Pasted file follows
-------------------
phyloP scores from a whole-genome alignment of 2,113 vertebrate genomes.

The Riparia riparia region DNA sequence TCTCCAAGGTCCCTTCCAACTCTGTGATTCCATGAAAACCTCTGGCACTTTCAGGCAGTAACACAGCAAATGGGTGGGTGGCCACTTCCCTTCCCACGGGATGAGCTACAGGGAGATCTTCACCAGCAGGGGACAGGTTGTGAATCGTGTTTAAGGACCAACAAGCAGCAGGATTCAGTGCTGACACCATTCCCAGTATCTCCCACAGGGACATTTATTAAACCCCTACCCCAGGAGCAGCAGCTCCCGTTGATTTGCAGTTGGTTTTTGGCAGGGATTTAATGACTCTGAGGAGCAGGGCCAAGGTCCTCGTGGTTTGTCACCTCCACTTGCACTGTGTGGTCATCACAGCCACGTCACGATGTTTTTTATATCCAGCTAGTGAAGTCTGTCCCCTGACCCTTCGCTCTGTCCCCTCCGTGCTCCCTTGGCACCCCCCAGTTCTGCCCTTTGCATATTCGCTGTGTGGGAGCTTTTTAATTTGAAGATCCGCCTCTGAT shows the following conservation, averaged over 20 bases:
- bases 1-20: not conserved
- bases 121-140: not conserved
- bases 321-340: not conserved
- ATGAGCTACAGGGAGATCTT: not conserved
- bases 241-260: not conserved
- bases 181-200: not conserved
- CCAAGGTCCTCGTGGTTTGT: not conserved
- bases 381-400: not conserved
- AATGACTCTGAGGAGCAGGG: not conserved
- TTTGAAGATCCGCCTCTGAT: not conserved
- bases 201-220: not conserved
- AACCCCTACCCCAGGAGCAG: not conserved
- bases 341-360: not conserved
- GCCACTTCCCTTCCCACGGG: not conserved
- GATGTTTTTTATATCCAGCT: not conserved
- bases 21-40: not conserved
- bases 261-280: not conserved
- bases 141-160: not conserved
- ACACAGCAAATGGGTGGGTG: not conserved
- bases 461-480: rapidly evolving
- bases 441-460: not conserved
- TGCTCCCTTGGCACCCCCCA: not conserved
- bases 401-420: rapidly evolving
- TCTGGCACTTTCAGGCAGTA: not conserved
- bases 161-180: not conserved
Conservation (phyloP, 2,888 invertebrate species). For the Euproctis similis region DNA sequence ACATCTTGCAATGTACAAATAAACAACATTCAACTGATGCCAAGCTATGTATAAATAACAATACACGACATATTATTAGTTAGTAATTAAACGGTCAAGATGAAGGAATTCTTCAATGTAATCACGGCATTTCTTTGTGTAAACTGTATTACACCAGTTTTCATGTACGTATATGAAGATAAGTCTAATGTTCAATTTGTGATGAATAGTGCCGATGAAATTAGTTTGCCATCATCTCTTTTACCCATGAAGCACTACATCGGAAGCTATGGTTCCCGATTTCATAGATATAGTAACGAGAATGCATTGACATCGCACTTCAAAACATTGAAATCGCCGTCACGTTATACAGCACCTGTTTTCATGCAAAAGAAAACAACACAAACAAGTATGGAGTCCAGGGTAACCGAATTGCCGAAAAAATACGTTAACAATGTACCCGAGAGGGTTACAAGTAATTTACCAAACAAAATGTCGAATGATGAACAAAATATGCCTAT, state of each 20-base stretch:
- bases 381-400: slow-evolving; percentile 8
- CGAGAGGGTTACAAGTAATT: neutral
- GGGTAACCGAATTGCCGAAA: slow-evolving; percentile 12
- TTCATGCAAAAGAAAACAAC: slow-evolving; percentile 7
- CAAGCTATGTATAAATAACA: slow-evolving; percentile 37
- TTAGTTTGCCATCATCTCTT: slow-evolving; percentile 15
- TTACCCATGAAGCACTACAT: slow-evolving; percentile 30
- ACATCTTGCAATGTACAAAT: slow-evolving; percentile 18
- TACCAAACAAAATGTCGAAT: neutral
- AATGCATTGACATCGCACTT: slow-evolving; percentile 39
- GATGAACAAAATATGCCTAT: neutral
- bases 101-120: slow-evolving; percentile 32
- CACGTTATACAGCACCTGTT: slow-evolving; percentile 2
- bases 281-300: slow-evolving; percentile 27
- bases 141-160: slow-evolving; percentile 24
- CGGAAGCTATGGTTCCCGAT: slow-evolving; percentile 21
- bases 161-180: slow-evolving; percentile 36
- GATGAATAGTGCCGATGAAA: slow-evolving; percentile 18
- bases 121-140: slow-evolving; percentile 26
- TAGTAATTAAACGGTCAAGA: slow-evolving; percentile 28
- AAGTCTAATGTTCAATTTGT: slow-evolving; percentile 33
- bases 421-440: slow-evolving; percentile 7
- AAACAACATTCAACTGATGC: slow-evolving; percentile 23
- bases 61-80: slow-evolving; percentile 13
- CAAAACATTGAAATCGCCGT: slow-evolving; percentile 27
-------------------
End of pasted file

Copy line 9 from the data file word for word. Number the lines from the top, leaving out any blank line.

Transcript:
- CCAAGGTCCTCGTGGTTTGT: not conserved